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In a recent forum posting, BATMAN2282 wrote:

"An outside vendor has developed a web based software application that my company is looking at using. They are telling us that they require SA access to SQL Server in order to install the software and perform updates. We have taken the position that SA access to SQL Server is something we cannot grant. I have recommended based on my Oracle knowledge and experience that we create the necessary database and then give them SA access to just that database, while creating a user that has the grant and create user privileges that they can use to do any required maintenance. They have come back and told us that they must have SA access to SQL Server. Can anyone here tell me what application based tasks would possibly require this level of access. Also, is it customary in the SQL Server world to grant this level of access to a vendor outside of you organization (I know in the Oracle world this is strictly not allowed for obvious security reasons, but I do not know if the SQL Server world is different). Any information you could provide would be greatly appreciated."

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Comments
May 23, 2006 at 2:14 am
(1) Saloman says:

There may be a scenario where the application developed by the vendore requires to use extended stored procedures of SQL Server like: XP_SENDMAIL (Used for mail Notification). As these extended procedures will only be executed with SA login this might be the case where the vendrore requires SA login.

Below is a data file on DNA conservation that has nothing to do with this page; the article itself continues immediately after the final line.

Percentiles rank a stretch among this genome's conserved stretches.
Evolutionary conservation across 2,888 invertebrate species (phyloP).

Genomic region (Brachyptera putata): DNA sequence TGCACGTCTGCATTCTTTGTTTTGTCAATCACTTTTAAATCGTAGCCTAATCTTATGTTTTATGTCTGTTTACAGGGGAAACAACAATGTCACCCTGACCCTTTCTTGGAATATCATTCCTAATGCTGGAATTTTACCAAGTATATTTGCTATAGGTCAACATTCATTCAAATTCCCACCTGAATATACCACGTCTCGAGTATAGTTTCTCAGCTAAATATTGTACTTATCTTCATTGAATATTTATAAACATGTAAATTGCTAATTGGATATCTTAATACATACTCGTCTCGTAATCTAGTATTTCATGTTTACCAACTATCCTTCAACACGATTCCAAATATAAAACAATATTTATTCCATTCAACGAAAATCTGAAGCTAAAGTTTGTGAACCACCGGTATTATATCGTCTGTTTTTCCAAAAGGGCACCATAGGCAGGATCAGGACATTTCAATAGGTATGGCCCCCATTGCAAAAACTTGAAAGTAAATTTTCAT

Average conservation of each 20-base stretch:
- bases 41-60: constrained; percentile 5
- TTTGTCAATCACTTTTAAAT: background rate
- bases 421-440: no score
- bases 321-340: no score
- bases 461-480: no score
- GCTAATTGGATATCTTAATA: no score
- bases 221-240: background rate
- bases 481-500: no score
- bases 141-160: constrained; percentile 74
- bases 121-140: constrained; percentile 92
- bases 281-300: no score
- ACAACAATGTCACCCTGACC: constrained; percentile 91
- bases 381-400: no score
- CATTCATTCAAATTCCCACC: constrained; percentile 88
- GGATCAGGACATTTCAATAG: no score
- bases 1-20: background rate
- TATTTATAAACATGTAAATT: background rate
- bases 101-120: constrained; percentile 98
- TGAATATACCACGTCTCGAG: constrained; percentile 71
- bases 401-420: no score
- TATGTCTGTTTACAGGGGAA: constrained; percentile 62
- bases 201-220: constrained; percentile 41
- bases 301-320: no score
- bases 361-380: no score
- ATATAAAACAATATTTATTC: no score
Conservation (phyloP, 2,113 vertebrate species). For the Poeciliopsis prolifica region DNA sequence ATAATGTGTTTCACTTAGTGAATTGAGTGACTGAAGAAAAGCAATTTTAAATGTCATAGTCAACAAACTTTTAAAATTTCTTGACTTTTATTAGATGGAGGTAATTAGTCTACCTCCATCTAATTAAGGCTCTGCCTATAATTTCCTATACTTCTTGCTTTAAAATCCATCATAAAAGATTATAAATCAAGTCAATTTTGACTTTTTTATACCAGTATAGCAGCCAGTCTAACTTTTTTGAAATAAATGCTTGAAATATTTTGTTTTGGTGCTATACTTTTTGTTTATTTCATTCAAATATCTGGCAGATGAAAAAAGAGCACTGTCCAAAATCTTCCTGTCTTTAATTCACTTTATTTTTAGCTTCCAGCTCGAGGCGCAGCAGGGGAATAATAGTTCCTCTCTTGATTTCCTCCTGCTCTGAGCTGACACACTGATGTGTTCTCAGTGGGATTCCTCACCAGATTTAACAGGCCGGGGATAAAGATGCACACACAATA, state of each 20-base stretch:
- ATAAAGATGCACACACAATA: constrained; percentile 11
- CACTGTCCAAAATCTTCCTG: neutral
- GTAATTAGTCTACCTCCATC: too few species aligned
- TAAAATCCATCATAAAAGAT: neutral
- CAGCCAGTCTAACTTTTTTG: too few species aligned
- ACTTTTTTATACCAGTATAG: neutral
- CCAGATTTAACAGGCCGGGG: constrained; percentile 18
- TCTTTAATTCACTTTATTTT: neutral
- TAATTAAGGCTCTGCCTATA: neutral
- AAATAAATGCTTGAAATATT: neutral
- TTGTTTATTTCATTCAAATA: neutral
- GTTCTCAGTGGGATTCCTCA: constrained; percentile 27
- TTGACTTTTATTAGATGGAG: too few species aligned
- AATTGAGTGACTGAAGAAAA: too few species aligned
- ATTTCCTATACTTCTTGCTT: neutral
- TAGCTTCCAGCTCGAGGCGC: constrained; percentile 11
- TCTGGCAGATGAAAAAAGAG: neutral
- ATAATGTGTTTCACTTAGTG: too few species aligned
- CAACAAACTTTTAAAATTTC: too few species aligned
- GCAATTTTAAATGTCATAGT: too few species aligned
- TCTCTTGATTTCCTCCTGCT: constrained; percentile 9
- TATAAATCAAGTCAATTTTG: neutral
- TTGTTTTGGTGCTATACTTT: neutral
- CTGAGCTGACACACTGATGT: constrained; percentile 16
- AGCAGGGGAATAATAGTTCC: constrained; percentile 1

May 30, 2006 at 4:32 pm
(2) Craig says:

Generally speaking, giving anyone sa access that is not a company employed dba is a bad idea, sorry but it’s even bad for most developers to have it. I’ve supported many vendors and 20 – 30 percent ask for sa access. Out of those I’ve only found 3 who actually needed the sa access. Most times they are too lazy to define exacly what they need. Sql server security is very flexible. of course, make sure the application is not running under an sa access account.

July 14, 2008 at 2:49 pm
(3) VO says:

Most vendors require SA accesss because they are too lazy to assign the correct rights. Usually they just want it for the install, to create databases and security ids, but afterwards it can be dropped to dbo with an issue.

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